Before Martin learned of the controversy and offered to back the staging of the play at another location, some students and faculty at Eastern Oregon University had stepped forward to offer their facilities, neatly dodging a decision by the college’s president that week that the administration of EOU could not be involved. So the Student Democrats volunteered their services and offered to help with fundraising and staging, whose faculty sponsor sent a letter to the college president reminding her that the State of Oregon has a non-discrimination law regarding the use of public facilities at the state-funded college.
Lund decided last week that Eastern’s administration could not be involved in hosting the production because “the (La Grande) superintendent and the school district board have determined it is inappropriate for high school students to perform.”
In elaborating on this statement, Lund added, “I as president do not want to counter what the La Grande School District decided for students. So I opposed this play and supported the La Grande School District’s decision not to have the play.”
Lund did not reverse her decision Monday. Rather she was forced to respond to a new wrinkle. Monday morning Lund received a written request from EOU anthropology professor Linda Jerofke on behalf of the EOU Student Democrats club. The request asked that the EOU Student Democrats be permitted to rent space at Eastern to allow the LHS cast to perform “Picasso at the Lapin Agile.”
Lund said she had no choice but to allow the EOU Student Democrats to rent space and host the play.
“As a public institution, we must abide by a non-discrimination policy, which permits rental of campus facilities by outside groups or clubs,” Lund said.
Nicey played, Prof. Jerofke and students. It’s clear that the president didn’t want to piss off the Concerned Parents and risk pitchforks and torches outside her bedroom windows.
Additionally, I had to chuckle that it was a student political club, and not the college theater students, that felt inspired to help the high school kids put on the production. I’ll have to bring this to my friend Debbie’s attention, she’s from Eastern Oregon originally and she may get kick out of it.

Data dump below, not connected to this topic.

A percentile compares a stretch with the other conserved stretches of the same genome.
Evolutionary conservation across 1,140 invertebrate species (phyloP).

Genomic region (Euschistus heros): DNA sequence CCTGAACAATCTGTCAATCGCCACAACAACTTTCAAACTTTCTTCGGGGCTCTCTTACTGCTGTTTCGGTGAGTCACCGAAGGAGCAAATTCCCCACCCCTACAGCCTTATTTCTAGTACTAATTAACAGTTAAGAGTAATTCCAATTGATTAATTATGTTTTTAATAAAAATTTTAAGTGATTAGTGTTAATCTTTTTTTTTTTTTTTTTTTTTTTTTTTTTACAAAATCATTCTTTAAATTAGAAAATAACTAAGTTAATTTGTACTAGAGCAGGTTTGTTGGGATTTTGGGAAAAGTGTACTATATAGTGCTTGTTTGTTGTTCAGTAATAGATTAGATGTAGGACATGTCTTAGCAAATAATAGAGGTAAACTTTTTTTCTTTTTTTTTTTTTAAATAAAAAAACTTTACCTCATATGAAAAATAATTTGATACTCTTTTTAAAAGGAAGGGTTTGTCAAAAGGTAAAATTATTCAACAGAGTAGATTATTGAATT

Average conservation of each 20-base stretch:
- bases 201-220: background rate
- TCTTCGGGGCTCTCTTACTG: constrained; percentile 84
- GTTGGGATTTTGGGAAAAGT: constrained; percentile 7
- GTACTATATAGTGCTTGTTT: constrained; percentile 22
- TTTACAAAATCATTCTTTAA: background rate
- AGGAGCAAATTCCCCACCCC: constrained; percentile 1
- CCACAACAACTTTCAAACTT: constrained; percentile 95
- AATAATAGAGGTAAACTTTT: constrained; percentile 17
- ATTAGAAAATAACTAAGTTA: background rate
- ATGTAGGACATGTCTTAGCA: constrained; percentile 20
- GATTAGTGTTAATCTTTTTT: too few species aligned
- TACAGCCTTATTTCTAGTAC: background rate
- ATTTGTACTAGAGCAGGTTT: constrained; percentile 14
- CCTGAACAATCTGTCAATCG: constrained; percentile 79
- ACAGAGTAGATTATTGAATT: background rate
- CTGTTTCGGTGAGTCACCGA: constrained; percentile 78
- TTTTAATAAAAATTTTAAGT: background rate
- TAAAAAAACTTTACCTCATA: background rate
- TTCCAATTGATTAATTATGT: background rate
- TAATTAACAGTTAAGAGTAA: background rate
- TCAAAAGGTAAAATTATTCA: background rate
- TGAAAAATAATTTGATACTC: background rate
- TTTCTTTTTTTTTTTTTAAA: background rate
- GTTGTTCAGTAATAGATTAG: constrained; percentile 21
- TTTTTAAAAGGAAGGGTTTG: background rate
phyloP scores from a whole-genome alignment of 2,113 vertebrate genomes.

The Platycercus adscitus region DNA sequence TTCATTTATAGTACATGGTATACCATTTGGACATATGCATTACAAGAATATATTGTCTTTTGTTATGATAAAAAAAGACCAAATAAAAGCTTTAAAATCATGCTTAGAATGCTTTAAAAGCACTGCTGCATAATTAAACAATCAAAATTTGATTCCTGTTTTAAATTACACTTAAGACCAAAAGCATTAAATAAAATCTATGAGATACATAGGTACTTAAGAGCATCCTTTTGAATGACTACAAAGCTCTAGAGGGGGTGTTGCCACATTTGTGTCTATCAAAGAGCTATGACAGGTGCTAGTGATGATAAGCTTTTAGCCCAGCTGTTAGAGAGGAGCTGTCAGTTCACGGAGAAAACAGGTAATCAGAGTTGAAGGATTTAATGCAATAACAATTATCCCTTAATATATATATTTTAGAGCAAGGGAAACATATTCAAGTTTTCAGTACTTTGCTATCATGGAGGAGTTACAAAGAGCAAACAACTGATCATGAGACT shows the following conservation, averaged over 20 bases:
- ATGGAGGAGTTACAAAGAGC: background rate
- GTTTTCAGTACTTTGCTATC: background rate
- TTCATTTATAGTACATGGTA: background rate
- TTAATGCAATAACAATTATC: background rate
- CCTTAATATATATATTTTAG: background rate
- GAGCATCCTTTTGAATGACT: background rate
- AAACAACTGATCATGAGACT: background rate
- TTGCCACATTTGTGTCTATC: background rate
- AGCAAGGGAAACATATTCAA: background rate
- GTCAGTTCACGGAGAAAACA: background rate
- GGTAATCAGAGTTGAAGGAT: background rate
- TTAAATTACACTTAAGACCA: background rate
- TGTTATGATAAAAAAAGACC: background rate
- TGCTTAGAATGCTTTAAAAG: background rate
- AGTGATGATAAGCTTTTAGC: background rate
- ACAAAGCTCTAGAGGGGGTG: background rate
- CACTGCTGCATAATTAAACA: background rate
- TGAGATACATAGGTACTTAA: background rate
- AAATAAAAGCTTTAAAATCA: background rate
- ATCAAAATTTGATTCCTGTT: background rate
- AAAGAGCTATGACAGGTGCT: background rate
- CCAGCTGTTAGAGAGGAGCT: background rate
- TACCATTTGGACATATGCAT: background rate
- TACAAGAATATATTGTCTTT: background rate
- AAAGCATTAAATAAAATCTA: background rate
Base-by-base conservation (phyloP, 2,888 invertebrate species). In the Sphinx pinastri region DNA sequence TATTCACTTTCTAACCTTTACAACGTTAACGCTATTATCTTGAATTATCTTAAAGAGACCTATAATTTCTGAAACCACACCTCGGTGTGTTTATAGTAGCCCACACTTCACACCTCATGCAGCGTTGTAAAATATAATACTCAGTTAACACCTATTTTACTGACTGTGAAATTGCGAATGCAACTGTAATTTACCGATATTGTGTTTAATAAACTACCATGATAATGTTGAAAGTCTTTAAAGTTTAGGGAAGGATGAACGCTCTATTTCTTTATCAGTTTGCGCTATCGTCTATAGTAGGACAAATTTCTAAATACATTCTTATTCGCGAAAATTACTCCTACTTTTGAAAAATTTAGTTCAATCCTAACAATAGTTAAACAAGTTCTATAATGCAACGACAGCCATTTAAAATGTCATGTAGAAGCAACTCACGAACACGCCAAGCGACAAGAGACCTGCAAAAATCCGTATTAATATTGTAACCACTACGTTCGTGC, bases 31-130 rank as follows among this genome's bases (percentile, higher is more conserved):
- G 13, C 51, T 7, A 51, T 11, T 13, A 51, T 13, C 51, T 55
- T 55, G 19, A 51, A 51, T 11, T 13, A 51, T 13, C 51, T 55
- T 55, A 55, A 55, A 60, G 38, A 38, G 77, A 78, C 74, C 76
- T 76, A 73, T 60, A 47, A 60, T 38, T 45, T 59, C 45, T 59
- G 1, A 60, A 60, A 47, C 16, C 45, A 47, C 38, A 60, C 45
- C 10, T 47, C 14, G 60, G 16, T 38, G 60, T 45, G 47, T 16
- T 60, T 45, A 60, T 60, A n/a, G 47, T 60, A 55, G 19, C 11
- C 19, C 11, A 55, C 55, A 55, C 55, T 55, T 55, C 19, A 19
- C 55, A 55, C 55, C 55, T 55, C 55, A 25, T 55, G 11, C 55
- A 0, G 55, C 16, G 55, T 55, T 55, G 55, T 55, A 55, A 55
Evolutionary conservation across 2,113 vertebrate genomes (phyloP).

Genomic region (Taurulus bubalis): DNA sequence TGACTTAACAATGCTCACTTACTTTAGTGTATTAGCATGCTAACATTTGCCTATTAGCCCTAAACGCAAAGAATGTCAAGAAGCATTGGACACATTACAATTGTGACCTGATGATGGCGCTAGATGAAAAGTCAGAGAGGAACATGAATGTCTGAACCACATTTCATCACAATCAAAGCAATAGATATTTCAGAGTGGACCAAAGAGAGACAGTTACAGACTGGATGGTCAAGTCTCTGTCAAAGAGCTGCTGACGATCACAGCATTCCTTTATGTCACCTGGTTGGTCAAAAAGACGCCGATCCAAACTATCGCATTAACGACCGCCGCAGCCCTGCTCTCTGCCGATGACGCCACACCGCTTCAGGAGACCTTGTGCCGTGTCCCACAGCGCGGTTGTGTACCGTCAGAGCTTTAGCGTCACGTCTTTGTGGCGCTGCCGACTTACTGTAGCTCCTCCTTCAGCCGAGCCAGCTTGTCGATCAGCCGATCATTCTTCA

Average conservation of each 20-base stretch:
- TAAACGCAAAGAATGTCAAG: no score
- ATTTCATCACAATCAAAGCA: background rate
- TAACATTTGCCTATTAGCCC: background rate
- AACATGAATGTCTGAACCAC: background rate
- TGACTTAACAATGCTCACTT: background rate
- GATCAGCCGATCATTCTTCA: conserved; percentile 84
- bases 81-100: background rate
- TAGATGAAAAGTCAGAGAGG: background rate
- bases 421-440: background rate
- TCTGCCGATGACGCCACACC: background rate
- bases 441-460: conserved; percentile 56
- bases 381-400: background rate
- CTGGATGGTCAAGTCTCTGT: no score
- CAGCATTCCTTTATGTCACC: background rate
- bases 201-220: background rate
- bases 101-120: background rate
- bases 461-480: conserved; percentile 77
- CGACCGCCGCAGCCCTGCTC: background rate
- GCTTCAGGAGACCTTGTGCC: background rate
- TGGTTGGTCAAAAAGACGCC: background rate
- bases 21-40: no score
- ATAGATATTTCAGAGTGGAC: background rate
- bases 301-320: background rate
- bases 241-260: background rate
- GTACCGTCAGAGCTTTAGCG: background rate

Donation information, if you’d like to donate toward the production anyway (and help Mr Martin defray costs plus contribute toward the scholarship fund) is below.
Make checks payable to:
EOU Scholarship Foundation (subject LHS Thespians)
One University Boulevard
La Grande, OR 97850-2807
Donations can be posted online at:
eou.edu (click on “make a donation” at the bottom of homepage)
Theater teacher Kevin Cahill’s blog has been getting a lot of hits lately, and he’s been updating posts on the saga as the story continues to evolve. He took a call from an Entertainment Weekly reporter while drinking with friends in a bar (heee!!).
But now the story has a darker twist: the local school board now will be creating a special committee, in an item buried in a story about a salary freeze:
In another matter Wednesday (school board Superintendant Larry) Glaze authorized board member Michael Frasier to begin organizing a committee to create a policy that will specifically address the selection and approval of school plays in the future. The district does not have such a policy now.
The committee will consist of parents, district staff and other community members. Glaze wants the committee to report back to the board with a recommended policy in May.
The committee is being formed in response to the controversy involving the LHS student play “Picasso at the Lapin Agile.’’
Oh, bad show! Dirty pool! Not on! Boooo! Boooo!
Mr. Cahill is clearly a fun, creative guy; here he is as a dragon being pursued by the Knights of the Kitchen Table at his son’s birthday party.
I think Mr. Martin need not worry about the relocated high-school play being too expensive a production; the helmets, armor, and horses in the photo are made out of milk jugs, duct tape, sticks, and old socks.
Check out this well-produced student journalist’s video for a look at the players in this drama, including the lady who brought the original complaint. She comes off as the worst kind of religious-nut meddler.
[kml_flashembed movie="http://www.youtube.com/v/Ez1dnZF9DOU" width="425" height="344" wmode="transparent" /]
The discussion at Democratic Underground, where the help of many was enlisted to get the word out (and also probably led to Martin becoming aware of the censorship) has been pretty lively but is kind of hard to read. The gist of it is that a parent (the one in the video) objected and passed around a petition at her church and got a lot of members to sign. She irritated me in the video because she kept referring to the student actors as “children” and “kids.” This definitely irritated some of the young adults in the video, by the way.
When the news first broke over Kevin Cahill’s head, he and his young son got to listen to a message on his home answering machine from one of those good Christian souls who berated him for “defending evil” and expressed the hope that his “butt should be fired from that school.” It appears that this time it was indeed the local Mormon ward or wards that passed the petition around, although it could well have been the Baptists or some other fundamentalist/Evangelical megachurch. And the local people are somewhat afraid of ruffling feathers, but the people who feel strongly about the arts, culture, and broadening their kids’ education are going forward.
I hope that the news continues to get better for the production, and for La Grande in the long run. Ironically, it appears that Cahill’s diligence in cautioning potential actors and parents about potentially troubling dialogue and incidents may have led to the church people getting out the pitchforks and torches. He provided excerpts to students and parents, and eventually the petition got going, more than likely fueled by the fire in the excerpts Cahill so responsibly provided.